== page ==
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Integrate RBQM Into Each Phase of the Clinical Trial “House”

Risk-based quality management (RBQM) isn’t something you merely add to an existing clinical trial. It must be integrated into each step of the process.

Think of it as building a house, explained Chrissy J. Cochran, PhD, director of the Office of Bioresearch Monitoring Operations at the FDA. “You wouldn’t start building a house with the second floor,” she told attendees at the recent WCG Avoca Quality Consortium Summit.

The basement is risk assessment, the ground floor is protocol development, and the top floor is the monitoring and quality assurance (QA) plan.

A Firm Foundation: Risk Assessment

A strong foundation begins with a comprehensive risk assessment. “That is what we really should be basing the foundation of all our clinical trials on.”

The “construction crew” should include more than the clinical operations team. Bring in other stakeholders who can offer valuable perspectives, she counseled. These include thought leaders, clinical investigators, and monitors. Find out how those managing data will be looking at a protocol and the data generated. Learn how those in charge of monitoring safety will consider risks.

By gathering these valuable perspectives early, sponsors can identify potential risks and develop effective risk-mitigation strategies. Ideally, this same crew of stakeholders will continue to provide insights during protocol design throughout the trial. This sort of early collaboration helps ensure consistency and reduces the likelihood of protocol deviations.

That’s why it’s important to involve monitoring and quality assurance staff in protocol development so there’s a strong framework when the time comes to create the monitoring/QA strategy.

The Ground Floor: Protocol Development

Engaging the same crew helps eliminate inconsistency, one of the most common problems the FDA encounters when inspecting protocols, she said. Too often, the narrative portion of the protocol conflicts with the tables listing the assessments that need to be done, the timeframes, the dates, etc. The FDA’s number-one finding for clinical investigators is failure to follow the protocol. “It’s easy to see how that can happen if our protocols are not internally consistent.”

Ensuring Quality

The top floor is monitoring and a quality assurance plan, and Cochran offered insights on how to ensure quality throughout the clinical trial process.

1. Create a system to support quality research

  • Simplify protocol outcomes and assessments by contrasting what you’d like to know with what you absolutely need to know about the product’s safety and efficacy, which can reduce potential for error.
  • Use technology to track, trend, and increase the visibility of errors so they can be dealt with in real time, such as case report forms (CRF) with built-in edit and logic checks.
  • Standardize systems and formats where you can. Use standard definitions and validated instruments when possible.
  • Keep protocol amendments to a minimum and check CRFs and consent forms against each amendment.
  • Insist on training, and then test it.

2. Select qualified staff and ensure they receive adequate training and supervision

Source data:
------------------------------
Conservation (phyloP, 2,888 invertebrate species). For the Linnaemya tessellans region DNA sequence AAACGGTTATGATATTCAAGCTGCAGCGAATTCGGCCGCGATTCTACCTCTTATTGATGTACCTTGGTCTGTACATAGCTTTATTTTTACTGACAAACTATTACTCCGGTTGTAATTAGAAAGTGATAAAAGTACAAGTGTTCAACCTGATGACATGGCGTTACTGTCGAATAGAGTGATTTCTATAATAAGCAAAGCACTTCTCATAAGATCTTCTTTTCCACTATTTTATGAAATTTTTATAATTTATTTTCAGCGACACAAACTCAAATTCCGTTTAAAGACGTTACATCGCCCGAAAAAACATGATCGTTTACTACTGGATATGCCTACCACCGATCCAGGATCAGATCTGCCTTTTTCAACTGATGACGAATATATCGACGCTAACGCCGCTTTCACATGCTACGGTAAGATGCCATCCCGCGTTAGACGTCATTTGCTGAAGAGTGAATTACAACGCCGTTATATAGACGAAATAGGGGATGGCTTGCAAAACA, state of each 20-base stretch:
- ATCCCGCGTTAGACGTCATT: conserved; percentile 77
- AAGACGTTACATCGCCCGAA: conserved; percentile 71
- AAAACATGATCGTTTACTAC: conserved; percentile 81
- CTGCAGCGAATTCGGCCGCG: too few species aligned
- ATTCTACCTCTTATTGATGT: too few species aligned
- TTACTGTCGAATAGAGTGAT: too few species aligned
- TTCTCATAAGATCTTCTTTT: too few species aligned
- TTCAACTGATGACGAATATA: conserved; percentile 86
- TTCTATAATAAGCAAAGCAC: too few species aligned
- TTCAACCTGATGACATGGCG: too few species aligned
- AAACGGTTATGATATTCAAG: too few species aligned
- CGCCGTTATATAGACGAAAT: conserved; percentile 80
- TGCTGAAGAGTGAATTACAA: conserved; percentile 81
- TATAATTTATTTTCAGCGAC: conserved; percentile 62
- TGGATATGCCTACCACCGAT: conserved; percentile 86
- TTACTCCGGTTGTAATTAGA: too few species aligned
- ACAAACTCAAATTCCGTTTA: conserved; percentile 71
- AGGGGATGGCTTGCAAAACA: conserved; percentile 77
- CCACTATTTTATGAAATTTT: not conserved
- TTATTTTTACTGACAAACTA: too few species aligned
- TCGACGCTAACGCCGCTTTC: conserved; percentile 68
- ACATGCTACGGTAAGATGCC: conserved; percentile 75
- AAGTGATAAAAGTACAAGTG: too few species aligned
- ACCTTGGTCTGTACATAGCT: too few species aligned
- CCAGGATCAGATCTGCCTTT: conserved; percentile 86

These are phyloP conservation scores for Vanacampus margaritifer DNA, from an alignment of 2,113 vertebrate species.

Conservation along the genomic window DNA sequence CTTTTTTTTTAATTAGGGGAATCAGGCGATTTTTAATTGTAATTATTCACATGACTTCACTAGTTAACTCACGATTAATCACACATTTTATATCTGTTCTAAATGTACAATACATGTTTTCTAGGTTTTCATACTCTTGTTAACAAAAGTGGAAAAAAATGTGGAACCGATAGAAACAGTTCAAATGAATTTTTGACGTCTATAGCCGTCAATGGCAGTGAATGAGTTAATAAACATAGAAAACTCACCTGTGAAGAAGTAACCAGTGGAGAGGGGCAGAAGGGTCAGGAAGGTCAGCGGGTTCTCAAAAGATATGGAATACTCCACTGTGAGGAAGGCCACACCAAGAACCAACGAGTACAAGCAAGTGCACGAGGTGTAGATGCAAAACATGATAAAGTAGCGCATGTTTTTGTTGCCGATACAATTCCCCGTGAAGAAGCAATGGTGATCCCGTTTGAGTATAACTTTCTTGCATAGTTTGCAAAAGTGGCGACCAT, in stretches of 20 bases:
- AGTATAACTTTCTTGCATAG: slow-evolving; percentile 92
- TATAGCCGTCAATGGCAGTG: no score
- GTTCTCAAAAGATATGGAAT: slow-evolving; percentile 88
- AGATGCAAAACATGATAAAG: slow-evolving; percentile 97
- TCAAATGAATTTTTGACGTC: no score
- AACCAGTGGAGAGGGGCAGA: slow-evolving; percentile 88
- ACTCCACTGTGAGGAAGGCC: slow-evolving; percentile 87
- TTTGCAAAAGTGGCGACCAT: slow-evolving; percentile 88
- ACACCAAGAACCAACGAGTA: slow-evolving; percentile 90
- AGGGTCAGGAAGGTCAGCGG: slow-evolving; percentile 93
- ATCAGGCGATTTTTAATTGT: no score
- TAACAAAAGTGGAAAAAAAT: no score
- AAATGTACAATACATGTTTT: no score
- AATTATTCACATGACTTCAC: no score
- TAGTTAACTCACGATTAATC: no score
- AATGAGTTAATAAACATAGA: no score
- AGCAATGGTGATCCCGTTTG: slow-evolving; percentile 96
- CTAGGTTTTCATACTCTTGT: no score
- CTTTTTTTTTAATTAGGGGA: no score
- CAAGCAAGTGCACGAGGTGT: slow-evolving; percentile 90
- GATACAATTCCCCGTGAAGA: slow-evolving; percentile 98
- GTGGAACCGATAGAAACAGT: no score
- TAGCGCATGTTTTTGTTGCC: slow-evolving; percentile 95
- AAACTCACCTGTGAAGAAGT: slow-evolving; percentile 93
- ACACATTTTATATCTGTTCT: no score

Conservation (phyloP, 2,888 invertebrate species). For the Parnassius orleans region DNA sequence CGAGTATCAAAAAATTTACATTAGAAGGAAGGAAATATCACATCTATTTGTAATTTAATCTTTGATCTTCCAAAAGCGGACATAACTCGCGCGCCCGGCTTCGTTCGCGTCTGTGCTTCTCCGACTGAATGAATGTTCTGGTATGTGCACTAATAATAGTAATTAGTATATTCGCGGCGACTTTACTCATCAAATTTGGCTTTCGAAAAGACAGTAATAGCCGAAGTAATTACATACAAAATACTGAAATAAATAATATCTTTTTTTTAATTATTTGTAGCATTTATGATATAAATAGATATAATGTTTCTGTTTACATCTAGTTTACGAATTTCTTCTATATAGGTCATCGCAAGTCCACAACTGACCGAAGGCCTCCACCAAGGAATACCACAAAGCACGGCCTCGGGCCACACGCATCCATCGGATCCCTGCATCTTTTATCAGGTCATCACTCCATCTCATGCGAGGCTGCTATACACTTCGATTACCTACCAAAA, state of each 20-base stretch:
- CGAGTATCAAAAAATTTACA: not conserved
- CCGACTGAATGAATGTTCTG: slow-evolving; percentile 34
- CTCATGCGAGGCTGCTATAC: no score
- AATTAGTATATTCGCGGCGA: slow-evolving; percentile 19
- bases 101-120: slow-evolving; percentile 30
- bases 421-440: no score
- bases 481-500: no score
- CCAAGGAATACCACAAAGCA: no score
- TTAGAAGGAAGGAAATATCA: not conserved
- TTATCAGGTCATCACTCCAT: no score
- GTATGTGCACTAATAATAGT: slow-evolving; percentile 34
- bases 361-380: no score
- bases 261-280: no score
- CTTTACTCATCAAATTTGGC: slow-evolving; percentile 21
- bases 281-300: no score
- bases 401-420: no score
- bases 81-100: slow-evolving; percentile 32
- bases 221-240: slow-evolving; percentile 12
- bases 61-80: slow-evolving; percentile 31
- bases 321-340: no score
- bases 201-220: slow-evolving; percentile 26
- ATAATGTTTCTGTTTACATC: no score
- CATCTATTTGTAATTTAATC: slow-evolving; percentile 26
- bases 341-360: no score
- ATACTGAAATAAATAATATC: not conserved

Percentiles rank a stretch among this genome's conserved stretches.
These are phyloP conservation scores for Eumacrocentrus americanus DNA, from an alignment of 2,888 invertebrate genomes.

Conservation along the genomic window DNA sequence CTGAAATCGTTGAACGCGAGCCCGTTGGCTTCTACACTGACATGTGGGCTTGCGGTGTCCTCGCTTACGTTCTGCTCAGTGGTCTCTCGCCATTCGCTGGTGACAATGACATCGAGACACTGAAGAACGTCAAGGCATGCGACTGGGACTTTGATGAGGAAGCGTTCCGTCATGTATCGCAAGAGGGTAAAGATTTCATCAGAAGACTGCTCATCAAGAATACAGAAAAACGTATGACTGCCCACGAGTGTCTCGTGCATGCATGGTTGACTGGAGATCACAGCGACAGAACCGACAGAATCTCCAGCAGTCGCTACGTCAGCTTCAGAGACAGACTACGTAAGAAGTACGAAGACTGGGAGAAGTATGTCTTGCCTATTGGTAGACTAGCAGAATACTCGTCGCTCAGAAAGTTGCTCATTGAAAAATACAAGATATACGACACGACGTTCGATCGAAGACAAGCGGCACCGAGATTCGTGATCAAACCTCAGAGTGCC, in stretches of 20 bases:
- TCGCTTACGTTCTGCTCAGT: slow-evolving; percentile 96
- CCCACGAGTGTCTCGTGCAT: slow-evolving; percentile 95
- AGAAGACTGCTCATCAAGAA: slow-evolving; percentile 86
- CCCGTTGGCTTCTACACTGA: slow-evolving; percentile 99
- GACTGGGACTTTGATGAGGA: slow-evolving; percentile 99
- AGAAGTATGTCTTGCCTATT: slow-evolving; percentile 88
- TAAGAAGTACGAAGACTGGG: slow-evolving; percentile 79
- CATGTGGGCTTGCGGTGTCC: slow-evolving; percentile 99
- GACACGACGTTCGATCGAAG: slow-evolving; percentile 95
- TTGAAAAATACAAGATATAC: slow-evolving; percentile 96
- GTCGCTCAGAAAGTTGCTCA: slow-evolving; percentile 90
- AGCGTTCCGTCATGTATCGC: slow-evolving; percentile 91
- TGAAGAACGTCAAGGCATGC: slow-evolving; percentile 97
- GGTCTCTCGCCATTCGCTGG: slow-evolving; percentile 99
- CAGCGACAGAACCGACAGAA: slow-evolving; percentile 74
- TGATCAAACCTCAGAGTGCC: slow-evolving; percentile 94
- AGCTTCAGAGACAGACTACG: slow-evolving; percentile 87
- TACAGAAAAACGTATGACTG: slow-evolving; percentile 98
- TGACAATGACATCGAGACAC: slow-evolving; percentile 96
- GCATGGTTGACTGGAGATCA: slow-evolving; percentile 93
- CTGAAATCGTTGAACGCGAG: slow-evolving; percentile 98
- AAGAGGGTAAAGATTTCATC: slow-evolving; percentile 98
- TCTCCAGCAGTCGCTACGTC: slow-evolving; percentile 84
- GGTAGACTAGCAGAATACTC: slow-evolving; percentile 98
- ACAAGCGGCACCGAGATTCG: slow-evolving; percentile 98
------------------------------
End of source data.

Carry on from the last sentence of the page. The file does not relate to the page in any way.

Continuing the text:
• Make sure each staff member is trained on the protocol, and regularly assess training to ensure it is effective.
  • Verify staff members are fully qualified to carry out assigned duties. This means understanding different state requirements. For example, in some states, certain nursing licenses do not allow the holder to conduct physical exams.

3. Ensure the sites and investigators are a good fit

  • Assess whether the sites have adequate equipment, time and resources to perform the trial adequately. How many staff members does the site have? How many trials are they already doing?
  • Confirm that investigators possess relevant experience, training and skills related to the specific disease state and indication of the trial.
  • Determine the investigators’ commitment to research. FDA investigators occasionally encounter a “clinician vs. clinical investigator” attitude during inspections. This can result a in failure to follow the protocol. “The protocol isn’t written in a way [a clinician] would normally treat their patients, so they try to do it in a way that flows with their clinical practice.” For instance, they don’t perform procedures in the right timeframe. That could lead to serious data collection issues.

4. Implement systems to detect and correct errors in real time

  • Maintaining an audit trail is essential for effective risk management. Cochran emphasized the need for audit trails to be easily readable and interpretable by investigators. A clear and human-readable audit trail allows for efficient inspections and helps expedite the review process. “We will ask for audit trails. We do look at those,” she said. “We want to be able to go through them without having to refer… to a huge chart because everything is coded or in symbols. Having a clear audit trail that is human-readable will really go a long way to making your inspection go faster.”

Build the House

RBQM demands a systematic process for the assessment, control, communication, and review of risks to the quality of the product across its lifecycle – not just the lifecycle of the trial, but the lifecycle of the product.

We can help your organization build risk-based quality management into your next trial. WCG’s 360 Protocol Assessment™ provides a holistic view of a sponsor’s protocol to ensure quality. Our assessment incorporates strategies to proactively mitigate or manage the identified risks for faster clinical trial execution.

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